She said she applied to every district that she could. In the summer of 2020, East Marion High Principal Percynthia Newsome called the day after she applied to East Marion. They had a Zoom interview, and she was offered the job a few hours later. She would go on to teach chemistry, human anatomy and physiology and zoology.
"Everything before had seemed so hard," Holder said. "But then it just all fell into place."
Holder said coming into teaching at the height of Covid was extremely difficult. Her classroom was not what she thought it would be. She couldn't see her kids' faces. She could only see their eyes.
"I loved seeing the light bulbs go off," Holder said, "and hearing the little shouts of excitement when they got it. I loved showing them cool things and tried to have as much as I could for experiments."
Holder reached out to her chemistry advisor at USM about ways she could make her chemistry class better. She was pointed to an American Chemical Society program that pairs high school teachers with a mentor who is part of the ACS. She meets throughout the year with her mentor. Her mentor at USM purchased a lab notebook for Holder.
Her advisor also cued her to a grant through ACS Science Coaches and the ACS Hach grant, and she got the money. She is focusing that money on reusable stuff such as beakers, electric balances and hot plates. She said she still struggles to have stuff to do the labs she wants to do.
"The first year, I knew nothing, and Covid was there," Holder said. "I learned more by teaching and more the first year with things being harder. I learned to adapt and to not be afraid to change up or to try doing things differently. The second year felt harder coming off of virtual learning. The standard was set higher. I can only hope I did as much as I could for my kids this year."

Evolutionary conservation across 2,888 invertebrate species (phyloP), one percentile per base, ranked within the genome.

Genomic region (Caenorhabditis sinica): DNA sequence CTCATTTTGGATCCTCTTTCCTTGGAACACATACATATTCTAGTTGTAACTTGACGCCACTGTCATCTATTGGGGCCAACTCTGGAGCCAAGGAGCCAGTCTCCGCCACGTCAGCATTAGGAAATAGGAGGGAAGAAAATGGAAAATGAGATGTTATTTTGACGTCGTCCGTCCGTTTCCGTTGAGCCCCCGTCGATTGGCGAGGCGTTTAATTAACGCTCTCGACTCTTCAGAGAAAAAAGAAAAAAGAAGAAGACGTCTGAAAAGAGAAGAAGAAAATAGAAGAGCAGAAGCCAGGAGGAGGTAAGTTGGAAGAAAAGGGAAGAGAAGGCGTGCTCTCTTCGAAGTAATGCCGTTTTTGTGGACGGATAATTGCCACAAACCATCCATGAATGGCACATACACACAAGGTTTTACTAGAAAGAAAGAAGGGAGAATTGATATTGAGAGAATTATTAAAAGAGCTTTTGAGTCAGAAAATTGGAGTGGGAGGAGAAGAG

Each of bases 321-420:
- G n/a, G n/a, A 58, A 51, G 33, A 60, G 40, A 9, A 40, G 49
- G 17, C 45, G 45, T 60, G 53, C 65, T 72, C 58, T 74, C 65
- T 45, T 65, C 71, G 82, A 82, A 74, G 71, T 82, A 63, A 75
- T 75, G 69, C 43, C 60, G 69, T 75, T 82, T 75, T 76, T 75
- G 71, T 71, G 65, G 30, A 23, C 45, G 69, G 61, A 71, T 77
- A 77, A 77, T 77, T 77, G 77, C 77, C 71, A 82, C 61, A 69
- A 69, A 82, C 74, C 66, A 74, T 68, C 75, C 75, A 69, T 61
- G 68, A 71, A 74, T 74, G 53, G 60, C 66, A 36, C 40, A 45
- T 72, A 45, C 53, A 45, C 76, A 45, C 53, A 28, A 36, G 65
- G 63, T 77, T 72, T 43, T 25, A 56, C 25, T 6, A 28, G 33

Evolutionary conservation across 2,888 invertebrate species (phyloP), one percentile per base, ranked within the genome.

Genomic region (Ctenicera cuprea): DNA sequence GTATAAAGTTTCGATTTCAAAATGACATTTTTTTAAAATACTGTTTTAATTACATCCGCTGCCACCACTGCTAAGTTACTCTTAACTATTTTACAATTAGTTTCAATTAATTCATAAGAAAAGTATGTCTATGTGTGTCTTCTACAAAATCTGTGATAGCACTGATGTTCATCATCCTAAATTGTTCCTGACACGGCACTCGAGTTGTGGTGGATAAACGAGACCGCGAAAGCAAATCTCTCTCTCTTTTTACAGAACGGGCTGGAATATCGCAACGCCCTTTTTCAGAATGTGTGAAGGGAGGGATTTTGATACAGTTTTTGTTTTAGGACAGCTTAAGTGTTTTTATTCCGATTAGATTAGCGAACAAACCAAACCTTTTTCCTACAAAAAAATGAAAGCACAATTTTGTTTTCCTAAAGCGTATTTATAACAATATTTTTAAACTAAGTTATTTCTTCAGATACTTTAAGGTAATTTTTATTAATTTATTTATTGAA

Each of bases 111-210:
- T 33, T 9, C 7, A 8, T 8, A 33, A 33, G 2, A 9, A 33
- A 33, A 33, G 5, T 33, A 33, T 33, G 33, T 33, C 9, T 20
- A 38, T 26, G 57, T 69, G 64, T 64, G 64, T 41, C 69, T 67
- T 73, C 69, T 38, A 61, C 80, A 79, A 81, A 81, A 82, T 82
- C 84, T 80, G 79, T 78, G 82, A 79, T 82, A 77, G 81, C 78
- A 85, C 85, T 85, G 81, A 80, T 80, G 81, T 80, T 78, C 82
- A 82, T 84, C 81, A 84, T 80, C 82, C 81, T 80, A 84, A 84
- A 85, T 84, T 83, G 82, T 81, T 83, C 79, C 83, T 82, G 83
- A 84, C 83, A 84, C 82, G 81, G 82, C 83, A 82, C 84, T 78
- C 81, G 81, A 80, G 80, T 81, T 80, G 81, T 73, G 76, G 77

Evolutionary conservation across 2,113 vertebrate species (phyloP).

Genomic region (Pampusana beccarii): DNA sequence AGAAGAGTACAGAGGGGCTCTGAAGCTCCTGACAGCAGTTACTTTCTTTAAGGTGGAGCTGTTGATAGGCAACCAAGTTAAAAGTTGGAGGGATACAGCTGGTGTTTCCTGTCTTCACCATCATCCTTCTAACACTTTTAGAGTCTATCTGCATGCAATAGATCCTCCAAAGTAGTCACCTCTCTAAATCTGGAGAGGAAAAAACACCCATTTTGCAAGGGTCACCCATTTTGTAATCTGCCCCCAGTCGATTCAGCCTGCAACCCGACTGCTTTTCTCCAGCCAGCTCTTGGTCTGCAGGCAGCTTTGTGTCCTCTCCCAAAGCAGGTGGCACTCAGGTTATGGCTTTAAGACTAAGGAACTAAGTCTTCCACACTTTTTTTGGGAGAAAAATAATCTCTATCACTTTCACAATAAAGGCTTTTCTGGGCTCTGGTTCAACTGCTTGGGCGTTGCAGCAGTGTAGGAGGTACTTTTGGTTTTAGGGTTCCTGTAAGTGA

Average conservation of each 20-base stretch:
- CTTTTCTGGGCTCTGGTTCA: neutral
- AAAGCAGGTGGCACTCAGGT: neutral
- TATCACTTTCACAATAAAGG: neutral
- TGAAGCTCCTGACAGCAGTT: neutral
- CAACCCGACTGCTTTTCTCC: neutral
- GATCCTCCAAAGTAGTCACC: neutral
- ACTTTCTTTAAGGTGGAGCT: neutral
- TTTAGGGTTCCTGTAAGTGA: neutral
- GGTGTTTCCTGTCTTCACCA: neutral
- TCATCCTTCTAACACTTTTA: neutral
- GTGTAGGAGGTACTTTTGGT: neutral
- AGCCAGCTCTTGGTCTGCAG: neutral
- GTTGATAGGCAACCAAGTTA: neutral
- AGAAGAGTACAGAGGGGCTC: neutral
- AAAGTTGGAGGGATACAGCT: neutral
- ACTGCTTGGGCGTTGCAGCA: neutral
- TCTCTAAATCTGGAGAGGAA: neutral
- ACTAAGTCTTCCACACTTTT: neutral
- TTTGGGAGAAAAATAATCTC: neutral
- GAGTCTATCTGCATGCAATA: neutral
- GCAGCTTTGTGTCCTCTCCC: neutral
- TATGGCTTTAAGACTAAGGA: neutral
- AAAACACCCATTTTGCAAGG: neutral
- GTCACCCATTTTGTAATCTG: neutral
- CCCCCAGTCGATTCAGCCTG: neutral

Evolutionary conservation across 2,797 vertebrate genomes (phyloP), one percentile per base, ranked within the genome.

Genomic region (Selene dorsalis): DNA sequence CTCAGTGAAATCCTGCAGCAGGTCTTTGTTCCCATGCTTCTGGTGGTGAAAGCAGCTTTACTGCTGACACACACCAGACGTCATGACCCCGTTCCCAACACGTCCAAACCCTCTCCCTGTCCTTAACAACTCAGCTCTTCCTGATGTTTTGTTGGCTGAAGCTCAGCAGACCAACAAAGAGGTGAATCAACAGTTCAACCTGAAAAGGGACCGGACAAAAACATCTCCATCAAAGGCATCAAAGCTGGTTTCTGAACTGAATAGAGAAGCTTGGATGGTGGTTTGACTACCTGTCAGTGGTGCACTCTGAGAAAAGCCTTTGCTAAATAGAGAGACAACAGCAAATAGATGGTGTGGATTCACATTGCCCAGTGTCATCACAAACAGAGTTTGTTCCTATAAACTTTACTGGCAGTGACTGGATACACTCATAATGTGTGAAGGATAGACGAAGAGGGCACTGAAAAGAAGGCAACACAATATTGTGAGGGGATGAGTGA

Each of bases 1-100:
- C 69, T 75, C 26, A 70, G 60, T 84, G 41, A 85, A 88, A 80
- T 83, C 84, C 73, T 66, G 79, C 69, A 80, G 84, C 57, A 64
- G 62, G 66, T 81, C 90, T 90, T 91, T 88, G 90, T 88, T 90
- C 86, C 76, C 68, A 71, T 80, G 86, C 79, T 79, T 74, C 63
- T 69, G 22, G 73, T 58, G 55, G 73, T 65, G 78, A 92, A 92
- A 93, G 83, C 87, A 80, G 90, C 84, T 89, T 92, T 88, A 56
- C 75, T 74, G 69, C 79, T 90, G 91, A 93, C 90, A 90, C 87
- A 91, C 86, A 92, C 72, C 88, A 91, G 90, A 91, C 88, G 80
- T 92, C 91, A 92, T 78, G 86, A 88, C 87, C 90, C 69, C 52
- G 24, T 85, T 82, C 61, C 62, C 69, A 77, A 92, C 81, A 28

The first year, she said she took work home all the time and burnt out quickly. She realized she is still a human being and shouldn't have to work outside of school hours so much. Nick Roberts, the other science teacher, told her to stop taking stuff home, and if it did not get done during the day, it would get done eventually.
Holder said she has always been bad with time management and realized there were three things she must get done and the other stuff would be okay. She said she had to take care of lesson plans, grading and self care/free time.
That plan worked pretty instantly as she got into a routine.
Holder helped revive the National Honor Society at East Marion last year and was the assistant performing arts director. She said she has always loved to sing and dance, so this was a pleasure for her.
"It's cool to have students say they wish they were in my class because of what they hear from others," Holder said. "I absolutely love this. They are funny. They are good kids. That place is one big family. Even coming in from the outside, I feel accepted."
Holder plans to pursue her doctorate in education with an emphasis on social and emotional learning.
The 26-year old admits teacher exhaustion is real and that she slept the first two days of a recent cruise.
Despite that, she wants to be a good, positive example for her students.
"I want to be with the kids," Holder said. "76 percent of teaching is about the relationships. Adults need to admit when they are wrong and be okay
with apologizing to students."
Holder said she wants the focus to be on her kids because they are the reason she does the job she loves and why she now considers herself as a success.